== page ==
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Thursday, February 18, 2016

Númenor - Sword and Sorcery

Artist: Númenor
Release Title: Sword and Sorcery
Year: 2015
Genre: Symphonic Black/Power Metal
Label: Stormspell Records
1. Prelude
2. Dragonheart
3. The Arcanist
4. Interlude
5. The Prince in the Scarlet Robe
6. The Oath of Fëanor
7. Dragon of Erebor
8. Prelude II
9. Bane of Durin
10. Sleeping Sorceress

The second full-length from Serbian black/power metal mash-ups Númenor is pretty much on-point with how the band operates this dark-fantasy styled showcase they’ve been utilizing for awhile now. At the core of the band is the facet of using bombastic, majestic compositions that retain a cinematic style quality to the fast, furious music here that allows the keyboards full range of motion from their symphonic background here that serves the band very nicely throughout here. Featuring the type of epic bombast more normally associated with charging into a battlefield than any kind of symphonic overload, this ends up full of blasting drum-work and stylized if underutilized riffing to create a flurry of speed-driven barnburners that more-often-than-not enjoy a typically up-tempo feel aided along by these majestic melodies that’s entirely enjoyable. Still, the fact that the band tends to employ a dual-vocal approach that’s highly original and enjoyable is the biggest selling point, utilizing black metal shrieks and growls over this type of bombastic music alongside truly soaring clean singing is a fine step here. With the occasional rabid snarl turning into a clean croon used on multiple occasions, this makes for a really enjoyable time and gives this a somewhat different feel than most symphonic power metal albums. Undoubtedly the guitars should be more utilized throughout here for when they appear there’s a lot to like about them ripping away with some fantastic melodies and surging rhythms, and the album does tend to feel quite short with the several interludes that keep the running time down from what could’ve been, but for the most part there’s not too much to dislike here.

The first half here has plenty of enjoyable efforts to it. Opening instrumental ‘Prelude’ offers a grand majestic intro with a marching battle theme that leads directly into proper first track as ‘Dragonheart’ blasts away with a grand chorus of swirling keyboards, blasting double-barred drumming and soaring guitar-work that works along a series of melodic vocals and ferocious snarls that weave the enthusiastic energy into a grand chugging solo section full of fiery leads that continues into the finale for a strong opening salvo. ‘The Arcanist’ utilizes a more mid-tempo march with the same pounding drum-work and majestic keyboard work that works through more of a plodding pace with a few varying tremolo-picked rhythms that pick the energy up significantly as a fine mixture of pounding drumming with swirling keyboards continue swirling together into the final half for a fine if somewhat unimpressive effort. The first instrumental ‘Interlude’ features a simple classical piano melody trinkling along to a majestic choir arrangement that blasts into ‘The Prince in the Scarlet Robe,’ which uses a more up-tempo and marching keyboard tempo with swirling keyboard rhythms alongside the dexterous drumming that continues swirling throughout the changing vocals as the soaring melodic solo section brings the thumping energy along into a relaxed finale outro that leaves this one quite an enjoyable blast.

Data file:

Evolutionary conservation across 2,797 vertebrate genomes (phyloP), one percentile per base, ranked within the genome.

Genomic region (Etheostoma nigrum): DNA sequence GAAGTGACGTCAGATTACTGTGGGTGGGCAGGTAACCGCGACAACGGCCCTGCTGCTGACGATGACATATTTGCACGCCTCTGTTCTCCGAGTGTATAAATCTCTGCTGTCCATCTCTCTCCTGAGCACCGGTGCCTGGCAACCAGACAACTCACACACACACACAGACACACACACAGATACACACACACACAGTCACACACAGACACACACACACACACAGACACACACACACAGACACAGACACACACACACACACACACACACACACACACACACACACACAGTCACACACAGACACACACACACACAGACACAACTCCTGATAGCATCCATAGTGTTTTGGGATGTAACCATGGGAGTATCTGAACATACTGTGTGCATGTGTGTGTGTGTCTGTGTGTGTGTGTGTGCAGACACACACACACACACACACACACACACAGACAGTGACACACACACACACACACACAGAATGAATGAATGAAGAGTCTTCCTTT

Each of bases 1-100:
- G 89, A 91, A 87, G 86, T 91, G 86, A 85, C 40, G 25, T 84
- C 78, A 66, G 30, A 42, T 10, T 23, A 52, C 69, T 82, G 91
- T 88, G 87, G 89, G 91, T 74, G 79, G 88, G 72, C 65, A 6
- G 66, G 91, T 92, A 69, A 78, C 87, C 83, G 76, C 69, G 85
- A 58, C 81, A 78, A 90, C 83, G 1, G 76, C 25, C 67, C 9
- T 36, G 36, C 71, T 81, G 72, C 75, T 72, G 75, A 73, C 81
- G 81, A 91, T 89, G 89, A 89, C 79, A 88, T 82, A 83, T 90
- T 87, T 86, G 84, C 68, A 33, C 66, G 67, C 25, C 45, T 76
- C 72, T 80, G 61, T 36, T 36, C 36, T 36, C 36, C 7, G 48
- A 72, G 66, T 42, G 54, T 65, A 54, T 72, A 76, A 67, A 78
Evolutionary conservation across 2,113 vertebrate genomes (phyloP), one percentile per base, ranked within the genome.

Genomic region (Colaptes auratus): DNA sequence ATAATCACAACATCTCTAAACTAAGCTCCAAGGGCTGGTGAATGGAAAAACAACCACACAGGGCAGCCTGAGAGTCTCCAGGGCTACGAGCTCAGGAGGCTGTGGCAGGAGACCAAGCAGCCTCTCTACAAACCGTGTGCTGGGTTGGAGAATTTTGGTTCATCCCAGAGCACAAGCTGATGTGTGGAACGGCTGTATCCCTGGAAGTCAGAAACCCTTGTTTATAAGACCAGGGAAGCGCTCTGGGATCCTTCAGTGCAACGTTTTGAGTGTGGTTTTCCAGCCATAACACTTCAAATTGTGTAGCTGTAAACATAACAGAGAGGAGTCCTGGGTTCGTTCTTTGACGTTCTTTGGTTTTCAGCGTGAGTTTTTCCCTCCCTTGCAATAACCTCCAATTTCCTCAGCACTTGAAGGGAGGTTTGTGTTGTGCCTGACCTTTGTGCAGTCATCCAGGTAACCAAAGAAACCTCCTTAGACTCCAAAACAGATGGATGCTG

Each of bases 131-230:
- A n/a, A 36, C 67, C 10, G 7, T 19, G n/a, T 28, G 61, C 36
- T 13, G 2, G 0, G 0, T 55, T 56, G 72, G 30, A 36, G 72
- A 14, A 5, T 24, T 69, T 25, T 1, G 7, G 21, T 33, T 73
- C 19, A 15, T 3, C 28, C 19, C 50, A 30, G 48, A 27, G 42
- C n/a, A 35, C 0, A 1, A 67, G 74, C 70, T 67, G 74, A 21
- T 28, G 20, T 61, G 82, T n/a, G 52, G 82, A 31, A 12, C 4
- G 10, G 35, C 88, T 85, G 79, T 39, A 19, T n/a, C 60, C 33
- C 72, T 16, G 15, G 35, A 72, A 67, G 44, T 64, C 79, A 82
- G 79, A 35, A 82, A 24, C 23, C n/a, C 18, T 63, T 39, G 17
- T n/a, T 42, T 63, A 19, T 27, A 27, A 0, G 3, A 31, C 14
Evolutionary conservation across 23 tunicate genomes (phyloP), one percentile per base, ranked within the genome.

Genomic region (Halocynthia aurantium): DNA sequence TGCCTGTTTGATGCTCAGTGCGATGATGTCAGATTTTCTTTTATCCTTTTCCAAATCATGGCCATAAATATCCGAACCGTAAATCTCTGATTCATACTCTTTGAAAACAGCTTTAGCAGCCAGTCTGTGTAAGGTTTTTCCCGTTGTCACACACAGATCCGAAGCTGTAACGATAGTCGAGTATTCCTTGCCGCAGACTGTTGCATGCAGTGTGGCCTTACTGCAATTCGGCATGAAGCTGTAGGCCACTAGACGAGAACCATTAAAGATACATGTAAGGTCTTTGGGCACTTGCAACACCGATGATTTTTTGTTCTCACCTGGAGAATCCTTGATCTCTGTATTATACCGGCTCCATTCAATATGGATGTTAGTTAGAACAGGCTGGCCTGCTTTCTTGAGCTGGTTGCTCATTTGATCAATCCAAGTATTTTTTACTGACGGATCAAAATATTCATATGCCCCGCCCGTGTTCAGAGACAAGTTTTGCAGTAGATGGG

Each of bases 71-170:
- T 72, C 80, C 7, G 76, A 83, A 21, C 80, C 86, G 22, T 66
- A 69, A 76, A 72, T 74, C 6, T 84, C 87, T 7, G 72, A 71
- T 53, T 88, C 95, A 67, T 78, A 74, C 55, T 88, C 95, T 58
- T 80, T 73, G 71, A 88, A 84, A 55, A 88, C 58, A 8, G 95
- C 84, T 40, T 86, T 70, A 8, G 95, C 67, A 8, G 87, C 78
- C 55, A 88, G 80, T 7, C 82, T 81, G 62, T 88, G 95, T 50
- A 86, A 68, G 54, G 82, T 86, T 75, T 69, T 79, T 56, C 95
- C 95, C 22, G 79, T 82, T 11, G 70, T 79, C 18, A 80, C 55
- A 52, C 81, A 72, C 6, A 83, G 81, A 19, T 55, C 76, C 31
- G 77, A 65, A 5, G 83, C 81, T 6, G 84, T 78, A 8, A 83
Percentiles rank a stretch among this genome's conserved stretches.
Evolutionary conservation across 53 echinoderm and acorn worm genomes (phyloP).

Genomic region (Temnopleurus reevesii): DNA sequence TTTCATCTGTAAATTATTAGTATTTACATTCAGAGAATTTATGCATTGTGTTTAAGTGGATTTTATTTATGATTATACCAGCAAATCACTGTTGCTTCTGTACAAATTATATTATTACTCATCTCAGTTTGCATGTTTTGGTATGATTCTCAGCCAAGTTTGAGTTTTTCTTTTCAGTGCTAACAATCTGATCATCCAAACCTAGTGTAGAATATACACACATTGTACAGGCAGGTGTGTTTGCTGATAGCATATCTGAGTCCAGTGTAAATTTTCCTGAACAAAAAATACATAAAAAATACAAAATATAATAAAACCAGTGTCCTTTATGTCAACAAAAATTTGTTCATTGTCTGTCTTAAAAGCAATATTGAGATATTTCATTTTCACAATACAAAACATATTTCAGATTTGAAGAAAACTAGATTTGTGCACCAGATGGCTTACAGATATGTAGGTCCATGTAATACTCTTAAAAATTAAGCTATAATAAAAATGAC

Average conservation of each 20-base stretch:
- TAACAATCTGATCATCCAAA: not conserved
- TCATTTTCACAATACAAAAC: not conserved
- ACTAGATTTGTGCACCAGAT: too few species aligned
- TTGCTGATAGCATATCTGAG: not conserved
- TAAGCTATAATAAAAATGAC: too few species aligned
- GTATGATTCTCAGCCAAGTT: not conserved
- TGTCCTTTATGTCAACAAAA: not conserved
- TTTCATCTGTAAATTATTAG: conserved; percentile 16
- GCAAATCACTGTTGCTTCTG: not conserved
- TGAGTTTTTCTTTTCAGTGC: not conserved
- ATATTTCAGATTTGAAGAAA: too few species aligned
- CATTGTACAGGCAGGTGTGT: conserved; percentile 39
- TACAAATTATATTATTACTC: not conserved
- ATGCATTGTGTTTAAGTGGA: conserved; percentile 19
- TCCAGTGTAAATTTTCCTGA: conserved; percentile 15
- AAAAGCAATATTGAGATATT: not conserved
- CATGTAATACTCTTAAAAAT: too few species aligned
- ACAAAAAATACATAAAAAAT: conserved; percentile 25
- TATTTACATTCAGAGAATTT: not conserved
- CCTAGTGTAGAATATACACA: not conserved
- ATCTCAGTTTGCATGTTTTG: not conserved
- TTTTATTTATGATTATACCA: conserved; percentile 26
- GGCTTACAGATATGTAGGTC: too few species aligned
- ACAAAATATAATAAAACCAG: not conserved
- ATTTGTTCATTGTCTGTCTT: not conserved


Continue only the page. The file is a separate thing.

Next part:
The second half here is a slight notch below but still contains enough to make it listenable as well. ‘The Oath of Fëanor’ takes a more somber approach with the orchestral choirs and more subdued drumming alongside some chugging riff-work alongside the rather bombastic keyboard work with a simple chugging pattern continuing on throughout the mid-tempo solo section and carrying on through the final half for a decent if unspectacular effort. The utterly frantic ‘Dragon of Erebor’ features a grand majestic keyboard intro which blazes into a sterling rampaging riff with plenty of melodies touches firing through a series of strong symphonic rhythms blazing through with plenty of bombastic drumming and scorching leads bristling with melodies and charging tempos that continues on into the grand finale for unquestionably the band’s highlight effort in their career. The last instrumental ‘Prelude II’ is mostly baroque chamber music blaring away with a light keyboard melody that leads nicely into ‘Bane of Durin’ as it takes the bleed-through keyboard melodies into a nice mid-tempo march that utilizes a tight chugging rhythm with swirling tremolo-picked riffing that gets buoyed by the light keyboard melodies and symphonic overtures carrying along into the solo section as the thumping rhythms pick up nicely into the final half for a highly enjoyable and impressive outing. ‘Sleeping Sorceress’ works through an extended sampled intro of keyboard sounds before turning into a mid-tempo blast of chugging riff-work, blasting drumming and swirling keyboard accents that takes a blazing mid-tempo pace throughout with the tight rhythms working in a series of melodic flurries into the solo section and continuing through the finale ends this on a positive note with a great lasting impression.

With a lot of enjoyable elements at play here, including a rather novel approach to symphonic power metal that’s not really tried all too often despite the impressive results it yields here, this ends up being a far better effort than expected which is really recommended for those looking for something different with their fantasy-driven power metal even with enough similarities that it won’t deter the traditionalists from liking it either.

Score: 90/100

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